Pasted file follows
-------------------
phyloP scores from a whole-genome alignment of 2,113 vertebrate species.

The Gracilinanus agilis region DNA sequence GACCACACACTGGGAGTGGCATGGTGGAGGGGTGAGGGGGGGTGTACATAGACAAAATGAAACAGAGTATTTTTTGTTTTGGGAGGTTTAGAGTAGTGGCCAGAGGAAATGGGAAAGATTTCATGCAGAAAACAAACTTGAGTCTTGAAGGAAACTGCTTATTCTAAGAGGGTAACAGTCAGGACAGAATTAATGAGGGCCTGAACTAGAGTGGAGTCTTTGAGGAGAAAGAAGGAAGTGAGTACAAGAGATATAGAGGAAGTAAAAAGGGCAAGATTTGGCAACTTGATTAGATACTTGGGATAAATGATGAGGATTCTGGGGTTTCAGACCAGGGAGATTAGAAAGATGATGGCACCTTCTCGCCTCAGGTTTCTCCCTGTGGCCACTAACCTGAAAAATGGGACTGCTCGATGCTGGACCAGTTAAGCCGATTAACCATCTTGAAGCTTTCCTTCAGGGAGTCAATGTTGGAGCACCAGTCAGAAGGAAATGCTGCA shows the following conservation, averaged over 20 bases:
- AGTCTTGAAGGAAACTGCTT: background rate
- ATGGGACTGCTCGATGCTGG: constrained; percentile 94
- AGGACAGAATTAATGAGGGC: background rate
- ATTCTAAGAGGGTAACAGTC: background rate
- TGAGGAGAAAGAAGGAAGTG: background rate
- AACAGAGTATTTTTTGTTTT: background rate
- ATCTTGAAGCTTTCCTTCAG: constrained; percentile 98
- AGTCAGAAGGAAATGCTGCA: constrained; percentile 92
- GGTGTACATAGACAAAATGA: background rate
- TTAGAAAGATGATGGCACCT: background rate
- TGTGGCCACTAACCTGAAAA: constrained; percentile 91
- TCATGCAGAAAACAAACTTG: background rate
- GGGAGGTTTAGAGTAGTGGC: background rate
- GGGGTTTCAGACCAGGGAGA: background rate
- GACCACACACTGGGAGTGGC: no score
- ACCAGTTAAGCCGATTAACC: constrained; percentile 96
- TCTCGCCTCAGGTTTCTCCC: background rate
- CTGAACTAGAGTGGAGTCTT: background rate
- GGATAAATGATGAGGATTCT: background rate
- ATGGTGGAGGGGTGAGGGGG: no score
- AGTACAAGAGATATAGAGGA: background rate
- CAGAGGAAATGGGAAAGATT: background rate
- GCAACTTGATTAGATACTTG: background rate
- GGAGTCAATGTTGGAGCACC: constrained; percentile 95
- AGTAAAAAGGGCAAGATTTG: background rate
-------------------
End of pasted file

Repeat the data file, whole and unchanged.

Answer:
phyloP scores from a whole-genome alignment of 2,113 vertebrate species.

The Gracilinanus agilis region DNA sequence GACCACACACTGGGAGTGGCATGGTGGAGGGGTGAGGGGGGGTGTACATAGACAAAATGAAACAGAGTATTTTTTGTTTTGGGAGGTTTAGAGTAGTGGCCAGAGGAAATGGGAAAGATTTCATGCAGAAAACAAACTTGAGTCTTGAAGGAAACTGCTTATTCTAAGAGGGTAACAGTCAGGACAGAATTAATGAGGGCCTGAACTAGAGTGGAGTCTTTGAGGAGAAAGAAGGAAGTGAGTACAAGAGATATAGAGGAAGTAAAAAGGGCAAGATTTGGCAACTTGATTAGATACTTGGGATAAATGATGAGGATTCTGGGGTTTCAGACCAGGGAGATTAGAAAGATGATGGCACCTTCTCGCCTCAGGTTTCTCCCTGTGGCCACTAACCTGAAAAATGGGACTGCTCGATGCTGGACCAGTTAAGCCGATTAACCATCTTGAAGCTTTCCTTCAGGGAGTCAATGTTGGAGCACCAGTCAGAAGGAAATGCTGCA shows the following conservation, averaged over 20 bases:
- AGTCTTGAAGGAAACTGCTT: background rate
- ATGGGACTGCTCGATGCTGG: constrained; percentile 94
- AGGACAGAATTAATGAGGGC: background rate
- ATTCTAAGAGGGTAACAGTC: background rate
- TGAGGAGAAAGAAGGAAGTG: background rate
- AACAGAGTATTTTTTGTTTT: background rate
- ATCTTGAAGCTTTCCTTCAG: constrained; percentile 98
- AGTCAGAAGGAAATGCTGCA: constrained; percentile 92
- GGTGTACATAGACAAAATGA: background rate
- TTAGAAAGATGATGGCACCT: background rate
- TGTGGCCACTAACCTGAAAA: constrained; percentile 91
- TCATGCAGAAAACAAACTTG: background rate
- GGGAGGTTTAGAGTAGTGGC: background rate
- GGGGTTTCAGACCAGGGAGA: background rate
- GACCACACACTGGGAGTGGC: no score
- ACCAGTTAAGCCGATTAACC: constrained; percentile 96
- TCTCGCCTCAGGTTTCTCCC: background rate
- CTGAACTAGAGTGGAGTCTT: background rate
- GGATAAATGATGAGGATTCT: background rate
- ATGGTGGAGGGGTGAGGGGG: no score
- AGTACAAGAGATATAGAGGA: background rate
- CAGAGGAAATGGGAAAGATT: background rate
- GCAACTTGATTAGATACTTG: background rate
- GGAGTCAATGTTGGAGCACC: constrained; percentile 95
- AGTAAAAAGGGCAAGATTTG: background rate